In the Aztec mythology Mictlantecuhtli was a god of the dead and the king of Mictlan (Chicunauhmictlan), the lowest and northernmost section of the underworld. He was one of the principal gods of the Aztecs and was the most prominent of several gods and goddesses of death and the underworld. The worship of Mictlantecuhtli sometimes involved ritual cannibalism, with human flesh being consumed in and around the temple.
His wife was Mictecacihuatl, and together they were said to dwell in a windowless house in Mictlan. Mictlantecuhtli was associated with spiders, owls, bats, the eleventh hour and the northern compass direction, known as Mictlampa, the region of death.
Mictlantecuhtli was depicted as a blood-spattered skeleton or a person wearing a toothy skull. Although his head was typically a skull, his eye sockets did contain eyeballs. His headdress was shown decorated with owl feathers and paper banners, and he wore a necklace of human eyeballs, while his earspools were made from human bones. He was not the only Aztec god to be depicted in this fashion, as numerous other deities had skulls for heads or else wore clothing or decorations that incorporated bones and skulls. In the Aztec world, skeletal imagery was a symbol of fertility, health and abundance, alluding to the close symbolic links between death and life.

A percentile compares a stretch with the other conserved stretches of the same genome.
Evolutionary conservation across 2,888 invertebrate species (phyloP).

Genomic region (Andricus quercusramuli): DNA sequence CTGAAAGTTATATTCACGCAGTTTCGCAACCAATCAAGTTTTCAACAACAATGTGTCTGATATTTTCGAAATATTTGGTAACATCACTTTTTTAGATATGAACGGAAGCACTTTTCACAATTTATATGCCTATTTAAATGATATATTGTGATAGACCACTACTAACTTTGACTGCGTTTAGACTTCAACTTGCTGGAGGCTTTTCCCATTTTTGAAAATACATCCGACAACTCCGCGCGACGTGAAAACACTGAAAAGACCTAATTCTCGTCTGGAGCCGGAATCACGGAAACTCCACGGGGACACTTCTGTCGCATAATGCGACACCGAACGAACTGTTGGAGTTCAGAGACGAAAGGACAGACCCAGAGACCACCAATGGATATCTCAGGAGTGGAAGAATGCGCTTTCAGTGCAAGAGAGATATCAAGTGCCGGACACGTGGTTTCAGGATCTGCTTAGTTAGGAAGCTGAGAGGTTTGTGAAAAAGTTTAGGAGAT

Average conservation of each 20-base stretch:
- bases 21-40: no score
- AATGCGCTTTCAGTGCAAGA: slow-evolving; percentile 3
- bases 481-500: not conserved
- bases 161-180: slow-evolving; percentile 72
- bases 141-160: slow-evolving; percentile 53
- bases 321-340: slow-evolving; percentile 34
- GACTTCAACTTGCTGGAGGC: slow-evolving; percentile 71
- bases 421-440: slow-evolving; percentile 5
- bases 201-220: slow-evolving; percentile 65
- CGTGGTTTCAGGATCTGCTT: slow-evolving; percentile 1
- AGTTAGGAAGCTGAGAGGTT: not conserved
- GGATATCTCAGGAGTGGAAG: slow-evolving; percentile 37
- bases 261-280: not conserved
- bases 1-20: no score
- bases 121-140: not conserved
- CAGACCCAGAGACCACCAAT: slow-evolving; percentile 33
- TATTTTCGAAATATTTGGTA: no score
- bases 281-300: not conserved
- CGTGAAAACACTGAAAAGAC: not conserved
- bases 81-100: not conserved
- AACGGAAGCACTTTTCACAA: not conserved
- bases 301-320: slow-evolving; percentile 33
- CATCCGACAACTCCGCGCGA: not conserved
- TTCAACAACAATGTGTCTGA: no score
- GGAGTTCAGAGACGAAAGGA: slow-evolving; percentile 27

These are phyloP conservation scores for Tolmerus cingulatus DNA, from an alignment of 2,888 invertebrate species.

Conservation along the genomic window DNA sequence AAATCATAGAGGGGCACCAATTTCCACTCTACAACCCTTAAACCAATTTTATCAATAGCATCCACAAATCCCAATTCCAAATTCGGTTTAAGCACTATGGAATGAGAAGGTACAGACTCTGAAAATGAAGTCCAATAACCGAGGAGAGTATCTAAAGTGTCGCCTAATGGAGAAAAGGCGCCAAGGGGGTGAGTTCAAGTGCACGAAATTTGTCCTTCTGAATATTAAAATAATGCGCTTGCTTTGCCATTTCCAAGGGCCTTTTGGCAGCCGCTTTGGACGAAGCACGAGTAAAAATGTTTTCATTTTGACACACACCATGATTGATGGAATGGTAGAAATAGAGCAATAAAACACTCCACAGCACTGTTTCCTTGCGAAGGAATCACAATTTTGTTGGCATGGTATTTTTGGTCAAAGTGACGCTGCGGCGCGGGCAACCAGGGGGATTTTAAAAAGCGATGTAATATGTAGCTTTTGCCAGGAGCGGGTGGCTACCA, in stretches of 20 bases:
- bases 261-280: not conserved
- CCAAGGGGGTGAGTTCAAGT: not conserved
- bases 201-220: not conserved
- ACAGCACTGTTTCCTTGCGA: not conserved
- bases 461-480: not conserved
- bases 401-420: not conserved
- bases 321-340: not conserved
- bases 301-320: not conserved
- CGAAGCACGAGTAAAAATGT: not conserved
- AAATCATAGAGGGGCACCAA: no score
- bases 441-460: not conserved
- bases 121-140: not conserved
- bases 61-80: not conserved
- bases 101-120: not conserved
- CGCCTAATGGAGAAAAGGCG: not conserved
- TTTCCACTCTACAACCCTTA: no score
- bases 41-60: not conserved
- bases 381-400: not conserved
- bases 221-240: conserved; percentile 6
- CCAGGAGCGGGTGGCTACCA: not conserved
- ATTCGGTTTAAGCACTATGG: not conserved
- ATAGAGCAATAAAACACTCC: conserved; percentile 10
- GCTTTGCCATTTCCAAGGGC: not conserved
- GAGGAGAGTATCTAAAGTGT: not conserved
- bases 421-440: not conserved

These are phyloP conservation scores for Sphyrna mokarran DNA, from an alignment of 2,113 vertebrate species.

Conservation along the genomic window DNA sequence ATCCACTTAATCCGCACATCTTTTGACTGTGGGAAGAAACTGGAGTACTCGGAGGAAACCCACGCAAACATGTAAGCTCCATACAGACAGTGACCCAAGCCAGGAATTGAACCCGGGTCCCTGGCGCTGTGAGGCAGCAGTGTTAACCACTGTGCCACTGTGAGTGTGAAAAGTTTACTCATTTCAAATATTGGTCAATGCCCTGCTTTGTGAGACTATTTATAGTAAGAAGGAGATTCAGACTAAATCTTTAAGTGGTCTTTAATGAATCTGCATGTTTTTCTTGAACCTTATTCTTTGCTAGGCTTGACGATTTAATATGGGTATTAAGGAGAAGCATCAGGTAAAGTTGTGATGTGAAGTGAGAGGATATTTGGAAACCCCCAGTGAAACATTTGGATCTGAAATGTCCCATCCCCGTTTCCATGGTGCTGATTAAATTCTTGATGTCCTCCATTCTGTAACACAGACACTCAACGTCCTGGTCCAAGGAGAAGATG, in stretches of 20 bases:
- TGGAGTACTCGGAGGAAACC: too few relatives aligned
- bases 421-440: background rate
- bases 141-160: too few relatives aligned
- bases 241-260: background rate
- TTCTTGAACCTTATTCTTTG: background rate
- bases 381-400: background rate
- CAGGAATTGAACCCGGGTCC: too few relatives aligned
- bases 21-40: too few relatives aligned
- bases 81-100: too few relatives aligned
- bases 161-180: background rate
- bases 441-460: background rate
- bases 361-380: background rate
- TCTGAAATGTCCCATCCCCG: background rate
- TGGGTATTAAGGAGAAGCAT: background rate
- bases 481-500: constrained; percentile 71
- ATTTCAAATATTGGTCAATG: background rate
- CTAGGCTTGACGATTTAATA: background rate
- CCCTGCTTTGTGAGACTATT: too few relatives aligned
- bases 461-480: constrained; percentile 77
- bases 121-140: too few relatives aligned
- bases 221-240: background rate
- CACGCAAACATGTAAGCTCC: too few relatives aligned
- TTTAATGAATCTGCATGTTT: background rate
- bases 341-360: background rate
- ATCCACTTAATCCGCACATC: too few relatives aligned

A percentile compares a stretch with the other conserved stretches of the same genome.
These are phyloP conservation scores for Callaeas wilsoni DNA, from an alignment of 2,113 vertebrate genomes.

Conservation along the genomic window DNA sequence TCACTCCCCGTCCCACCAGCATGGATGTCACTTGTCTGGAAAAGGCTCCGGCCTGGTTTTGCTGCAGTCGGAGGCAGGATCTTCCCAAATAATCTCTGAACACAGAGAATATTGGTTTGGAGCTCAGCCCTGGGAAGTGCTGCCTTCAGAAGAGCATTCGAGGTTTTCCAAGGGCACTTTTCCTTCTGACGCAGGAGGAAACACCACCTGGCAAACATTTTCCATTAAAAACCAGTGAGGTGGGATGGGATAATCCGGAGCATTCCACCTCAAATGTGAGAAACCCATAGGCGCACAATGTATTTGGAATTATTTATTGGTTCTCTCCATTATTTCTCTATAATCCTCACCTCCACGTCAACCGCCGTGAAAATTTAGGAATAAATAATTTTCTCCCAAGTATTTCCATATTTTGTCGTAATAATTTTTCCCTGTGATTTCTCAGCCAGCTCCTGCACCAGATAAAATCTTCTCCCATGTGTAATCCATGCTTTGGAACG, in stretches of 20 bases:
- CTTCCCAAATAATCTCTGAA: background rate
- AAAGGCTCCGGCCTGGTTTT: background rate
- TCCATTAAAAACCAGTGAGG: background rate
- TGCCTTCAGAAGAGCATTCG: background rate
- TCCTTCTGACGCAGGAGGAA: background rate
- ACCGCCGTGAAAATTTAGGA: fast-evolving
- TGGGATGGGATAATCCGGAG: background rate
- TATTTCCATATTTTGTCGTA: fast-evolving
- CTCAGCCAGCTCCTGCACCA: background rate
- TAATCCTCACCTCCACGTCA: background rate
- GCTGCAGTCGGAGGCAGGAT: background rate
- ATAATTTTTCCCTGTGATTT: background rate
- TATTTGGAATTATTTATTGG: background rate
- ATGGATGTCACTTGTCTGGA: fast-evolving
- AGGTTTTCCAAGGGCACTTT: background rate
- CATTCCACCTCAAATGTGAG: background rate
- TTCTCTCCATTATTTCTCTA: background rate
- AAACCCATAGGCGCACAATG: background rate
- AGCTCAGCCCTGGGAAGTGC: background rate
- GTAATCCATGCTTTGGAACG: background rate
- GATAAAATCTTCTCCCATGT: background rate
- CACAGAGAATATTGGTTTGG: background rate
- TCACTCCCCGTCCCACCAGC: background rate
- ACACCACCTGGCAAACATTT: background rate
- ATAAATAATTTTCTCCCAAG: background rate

His arms were frequently depicted raised in an aggressive gesture, showing that he was ready to tear apart the dead as they entered his presence. In the Aztec codices Mictlantecuhtli is often depicted with his skeletal jaw open to receive the stars that descend into him during the daytime.
Most of the tattoos depicting Mictlantecuhtli are inspired by the statues found in various archaeological sites, especially the Ceramic representation of Mictlantecuhtli exposed at the museum of the Templo Mayor in Mexico City and the statuette of Mictlantecuhtli exposed in the Museo de Antropología in Xalapa, Mexico
Ceramic representation of Mictlantecuhtli
recovered during excavations of the
House of Eagles in the Templo Mayor, now
exposed at the museum of the Templo Mayor
in Mexico City